Are you being turned down for jobs, promotions, and loans? It may be your record haunting you.
Oklahoma expungement laws allow individuals with a criminal history to cleanse and sometimes completely erase their criminal record from the public eye. Thanks to new Oklahoma laws, effective November 1, 2012, virtually all recipients of deferred sentences (on misdemeanors and non-violent felonies) in Oklahoma will be eligible for a complete arrest expungement two years after completion of their probation. These new provisions give hope to a vastly larger segment of population, including persons that, prior to November 1, 2012 were not eligible to have their arrest record cleared because their case was not dismissed within a year of the date of arrest.
There are, essentially, two statutory schemes for getting rid of a criminal record.
Expungement of state court records pursuant to 22 O.S. §991c.C whereby, upon successful completion of a deferred sentence, the court withdraws your original plea of guilty or no contest and dismisses your case. Afterward, the clerk of the court removes your name and case from the public record.
You can, then, legally state that you have never pleaded guilty to that crime. At this point, you may also have your OSBI criminal history for that crime updated to state: “Pleaded Not Guilty, Case Dismissed.”
Expungement of arrest records pursuant to 22 O.S. §§18, 19 allows, in some circumstances, for all arrest information to be deleted from the records of the Oklahoma State Bureau of Investigation (OSBI), the National Crime Information Center (NCIC), all police agencies involved, and the clerks of court.
With an arrest record expungement, you may legally state that you have never been arrested for that crime. There are a myriad of circumstances under which arrest expungements are warranted; thus, your best bet is to obtain a criminal history report from OSBI and bring it with you to a scheduled consultation with Mr. Pierce. Under limited circumstances, if you will fax that report to us, Mr. Pierce will examine it and tell you just what the law will allow in your specific situation.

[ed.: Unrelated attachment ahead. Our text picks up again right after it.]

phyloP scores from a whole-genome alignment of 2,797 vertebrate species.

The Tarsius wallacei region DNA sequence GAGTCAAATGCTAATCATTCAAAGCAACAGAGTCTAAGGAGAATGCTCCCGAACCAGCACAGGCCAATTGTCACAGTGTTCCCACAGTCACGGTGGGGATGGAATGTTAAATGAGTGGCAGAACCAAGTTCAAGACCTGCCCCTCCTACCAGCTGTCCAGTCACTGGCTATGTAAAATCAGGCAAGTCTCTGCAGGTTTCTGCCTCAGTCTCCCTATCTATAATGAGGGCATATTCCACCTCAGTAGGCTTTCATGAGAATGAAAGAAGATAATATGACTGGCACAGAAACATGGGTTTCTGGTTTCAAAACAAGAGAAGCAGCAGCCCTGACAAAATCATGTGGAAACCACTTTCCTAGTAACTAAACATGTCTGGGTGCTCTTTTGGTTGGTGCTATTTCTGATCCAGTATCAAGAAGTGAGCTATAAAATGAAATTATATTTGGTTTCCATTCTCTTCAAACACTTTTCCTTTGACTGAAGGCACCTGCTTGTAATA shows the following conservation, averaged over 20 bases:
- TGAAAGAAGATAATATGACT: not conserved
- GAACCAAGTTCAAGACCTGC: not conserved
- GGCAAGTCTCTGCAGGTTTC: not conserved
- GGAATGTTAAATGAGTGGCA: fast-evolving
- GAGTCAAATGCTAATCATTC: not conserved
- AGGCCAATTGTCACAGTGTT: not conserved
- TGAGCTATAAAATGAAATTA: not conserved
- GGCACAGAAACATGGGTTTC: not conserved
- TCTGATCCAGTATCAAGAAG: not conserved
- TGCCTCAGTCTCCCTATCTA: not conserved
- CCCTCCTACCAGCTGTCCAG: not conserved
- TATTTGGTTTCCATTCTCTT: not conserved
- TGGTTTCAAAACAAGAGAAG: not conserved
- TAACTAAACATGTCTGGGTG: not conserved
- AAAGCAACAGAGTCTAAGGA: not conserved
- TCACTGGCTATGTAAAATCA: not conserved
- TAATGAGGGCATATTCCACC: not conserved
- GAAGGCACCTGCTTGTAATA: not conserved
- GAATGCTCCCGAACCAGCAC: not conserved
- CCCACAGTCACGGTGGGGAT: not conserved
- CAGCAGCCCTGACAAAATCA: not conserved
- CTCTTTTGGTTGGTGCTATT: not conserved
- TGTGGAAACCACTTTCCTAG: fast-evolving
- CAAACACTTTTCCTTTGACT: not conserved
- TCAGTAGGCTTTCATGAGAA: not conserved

Some of the most common situations that we see, where arrest expungements are allowed, are:
- 2 years have passed since successful completion of deferred sentence on misdemeanor;
- 10 years have passed since misdemeanor conviction;
- 10 years have passed since successful completion of deferred sentence on non-violent felony;
- 10 years have passed since felony conviction, and fully pardoned by governor for offense;
- Person arrested, but no charges of any type were ever filed, nor will any ever be filed;
- Person charged, but charges dismissed sans plea and charges won’t ever be filed again;
- Person convicted of felony, but pardoned by governor due to actual innocence;
- Person charged and/or convicted and/or imprisoned, then cleared by DNA; and,
- In cases of theft of your identity.
This list is not exhaustive, nor unqualified. Send your OSBI criminal history – Let’s see what we can do.